Will Smith has revealed he always wanted to focus on ‘Black excellence’ and never make films about slavery.
The 53-year-old actor, whose first big screen appearance came in 1992 crime noir thriller Where the Day Takes You after he became a household name on classic sitcom The Fresh Prince of Bel-Air, admitted he almost changed his stance when he was linked to Quentin Tarantino’s Django Unchained but he wasn’t sold on the idea of ‘vengeance’.
Speaking in the November issue of British GQ, he said: ‘I’ve always avoided making films about slavery. In the early part of my career… I didn’t want to show Black people in that light.
‘I wanted to be a superhero. So I wanted to depict Black excellence alongside my white counterparts. I wanted to play roles that you would give to Tom Cruise.
‘And the first time I considered it was Django. But I didn’t want to make a slavery film about vengeance.’
Will also urged Black Americans to change ‘marketing’ and focus on the ‘simplicity’ of the Black Lives Matter movement.
He explained: ‘So “Abolish the police. Defund the police.” I would love if we would just say “Defund the bad police.” It’s almost like I want, as Black Americans, for us to change our marketing for the new position we’re in.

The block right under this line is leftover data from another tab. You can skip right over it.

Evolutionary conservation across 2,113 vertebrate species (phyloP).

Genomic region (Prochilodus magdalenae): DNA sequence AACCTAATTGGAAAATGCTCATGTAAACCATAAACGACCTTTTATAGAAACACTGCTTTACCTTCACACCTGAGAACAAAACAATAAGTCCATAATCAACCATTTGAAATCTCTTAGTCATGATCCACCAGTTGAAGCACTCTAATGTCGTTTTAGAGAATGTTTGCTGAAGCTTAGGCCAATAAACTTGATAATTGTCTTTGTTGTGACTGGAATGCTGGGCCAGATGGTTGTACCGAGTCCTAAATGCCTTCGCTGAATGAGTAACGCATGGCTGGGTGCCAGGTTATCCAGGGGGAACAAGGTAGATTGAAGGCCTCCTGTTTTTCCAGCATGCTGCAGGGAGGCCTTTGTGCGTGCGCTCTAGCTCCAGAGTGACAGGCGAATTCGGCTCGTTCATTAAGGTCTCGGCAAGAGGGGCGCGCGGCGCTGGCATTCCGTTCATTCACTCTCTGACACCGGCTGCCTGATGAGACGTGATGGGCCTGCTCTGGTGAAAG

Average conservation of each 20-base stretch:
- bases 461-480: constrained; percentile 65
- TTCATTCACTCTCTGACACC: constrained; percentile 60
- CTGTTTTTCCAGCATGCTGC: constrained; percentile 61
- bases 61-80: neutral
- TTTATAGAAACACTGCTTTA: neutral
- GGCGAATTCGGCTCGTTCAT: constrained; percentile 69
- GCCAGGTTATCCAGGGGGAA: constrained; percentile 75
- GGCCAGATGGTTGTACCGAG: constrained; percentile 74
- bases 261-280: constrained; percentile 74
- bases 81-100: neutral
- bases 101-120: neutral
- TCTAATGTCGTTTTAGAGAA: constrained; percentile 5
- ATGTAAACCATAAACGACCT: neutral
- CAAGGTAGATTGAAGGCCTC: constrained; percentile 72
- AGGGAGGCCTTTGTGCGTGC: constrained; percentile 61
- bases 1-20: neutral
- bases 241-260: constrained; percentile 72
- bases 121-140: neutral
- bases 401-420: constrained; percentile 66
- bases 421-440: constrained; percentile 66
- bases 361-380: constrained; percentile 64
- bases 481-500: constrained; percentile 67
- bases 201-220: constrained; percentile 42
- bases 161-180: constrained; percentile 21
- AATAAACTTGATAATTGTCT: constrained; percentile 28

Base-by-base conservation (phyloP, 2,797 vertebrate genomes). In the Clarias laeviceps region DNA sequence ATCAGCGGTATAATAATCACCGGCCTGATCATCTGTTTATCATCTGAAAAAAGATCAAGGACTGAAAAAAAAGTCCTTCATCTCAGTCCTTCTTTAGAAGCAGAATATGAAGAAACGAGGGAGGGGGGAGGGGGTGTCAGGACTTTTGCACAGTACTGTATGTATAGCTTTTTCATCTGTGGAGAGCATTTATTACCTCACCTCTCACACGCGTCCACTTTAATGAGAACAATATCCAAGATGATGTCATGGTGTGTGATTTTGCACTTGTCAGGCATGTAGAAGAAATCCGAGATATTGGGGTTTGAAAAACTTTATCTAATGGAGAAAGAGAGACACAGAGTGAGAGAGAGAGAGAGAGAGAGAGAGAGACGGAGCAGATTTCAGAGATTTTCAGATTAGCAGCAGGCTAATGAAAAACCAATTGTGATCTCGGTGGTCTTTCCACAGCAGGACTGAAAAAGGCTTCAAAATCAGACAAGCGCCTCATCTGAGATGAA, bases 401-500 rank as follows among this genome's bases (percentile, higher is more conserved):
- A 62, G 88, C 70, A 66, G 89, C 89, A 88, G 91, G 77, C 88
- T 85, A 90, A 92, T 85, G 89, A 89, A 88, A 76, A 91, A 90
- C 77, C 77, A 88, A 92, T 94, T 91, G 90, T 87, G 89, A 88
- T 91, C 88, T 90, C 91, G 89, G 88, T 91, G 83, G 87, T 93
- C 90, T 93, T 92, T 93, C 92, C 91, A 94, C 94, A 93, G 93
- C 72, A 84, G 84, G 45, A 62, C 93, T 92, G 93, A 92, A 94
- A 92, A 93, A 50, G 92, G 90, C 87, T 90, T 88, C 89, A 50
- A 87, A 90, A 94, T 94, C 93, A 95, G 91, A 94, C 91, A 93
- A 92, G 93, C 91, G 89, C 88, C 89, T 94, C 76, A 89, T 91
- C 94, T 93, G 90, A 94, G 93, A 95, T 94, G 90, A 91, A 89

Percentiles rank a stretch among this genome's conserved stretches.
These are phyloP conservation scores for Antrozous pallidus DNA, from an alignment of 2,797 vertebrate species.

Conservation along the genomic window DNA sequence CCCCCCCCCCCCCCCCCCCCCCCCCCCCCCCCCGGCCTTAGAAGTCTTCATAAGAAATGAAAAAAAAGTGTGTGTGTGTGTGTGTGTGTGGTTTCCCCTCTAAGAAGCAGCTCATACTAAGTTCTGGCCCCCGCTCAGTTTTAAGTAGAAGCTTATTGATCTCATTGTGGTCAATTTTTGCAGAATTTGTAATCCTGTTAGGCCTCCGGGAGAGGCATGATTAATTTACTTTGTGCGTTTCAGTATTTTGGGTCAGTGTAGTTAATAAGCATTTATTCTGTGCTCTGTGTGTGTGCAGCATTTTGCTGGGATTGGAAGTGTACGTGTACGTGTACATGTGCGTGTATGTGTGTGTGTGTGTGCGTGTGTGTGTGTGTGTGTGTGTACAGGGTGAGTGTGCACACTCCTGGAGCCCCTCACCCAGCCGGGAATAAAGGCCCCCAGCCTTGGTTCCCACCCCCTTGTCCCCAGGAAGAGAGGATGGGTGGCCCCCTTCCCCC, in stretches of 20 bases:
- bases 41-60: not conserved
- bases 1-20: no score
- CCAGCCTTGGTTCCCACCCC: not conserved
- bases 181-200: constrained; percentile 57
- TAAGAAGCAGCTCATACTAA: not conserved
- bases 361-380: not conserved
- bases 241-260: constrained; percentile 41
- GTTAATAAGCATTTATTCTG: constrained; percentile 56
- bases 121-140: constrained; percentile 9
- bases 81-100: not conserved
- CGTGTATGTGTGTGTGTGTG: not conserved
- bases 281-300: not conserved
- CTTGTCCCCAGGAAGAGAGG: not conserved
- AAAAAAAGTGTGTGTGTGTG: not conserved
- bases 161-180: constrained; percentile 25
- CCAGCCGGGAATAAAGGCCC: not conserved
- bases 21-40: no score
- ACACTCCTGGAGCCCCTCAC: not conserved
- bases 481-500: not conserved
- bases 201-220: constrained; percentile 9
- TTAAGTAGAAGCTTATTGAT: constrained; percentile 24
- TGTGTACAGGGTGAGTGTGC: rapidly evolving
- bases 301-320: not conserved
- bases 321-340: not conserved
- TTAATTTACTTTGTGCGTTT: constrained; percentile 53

‘So “critical race theory”, just call it “truth theory”. This is a difficult area to discuss, but I feel like the simplicity of Black Lives Matter was perfect.
‘Anybody who tries to debate Black Lives Matter looks ridiculous… From a standpoint of getting it done, “Black Lives Matter” gets it done. “Defund the police” doesn’t get it done, no matter how good the ideas are.’
While social media can be a toxic environment, Will hailed it as a perfect tool for him being able to keep his finger on the pulse, and he’s got some big plans for his ‘next phase’.
He added: ‘It’s such a powerful way for me to keep in touch with people and, creatively, what the next thing is about to be. The next phase of my life is going to be the most creative and expansive of my entire life and career.’
The Hollywood star is set to drop his autobiography WILL in November, and he admitted he was only able to write so candidly after his father died in 2016.
‘I felt like a combination of having completed some phase of my life and also with my father dying. I just never would’ve been able to say this stuff about my father beating up my mother,’ he explained. ‘I never would’ve been able to talk about that while he was alive.’
See the full feature in the November issue of British GQ available via digital download and on newsstands Friday 1st October.
Credit: Original article published here.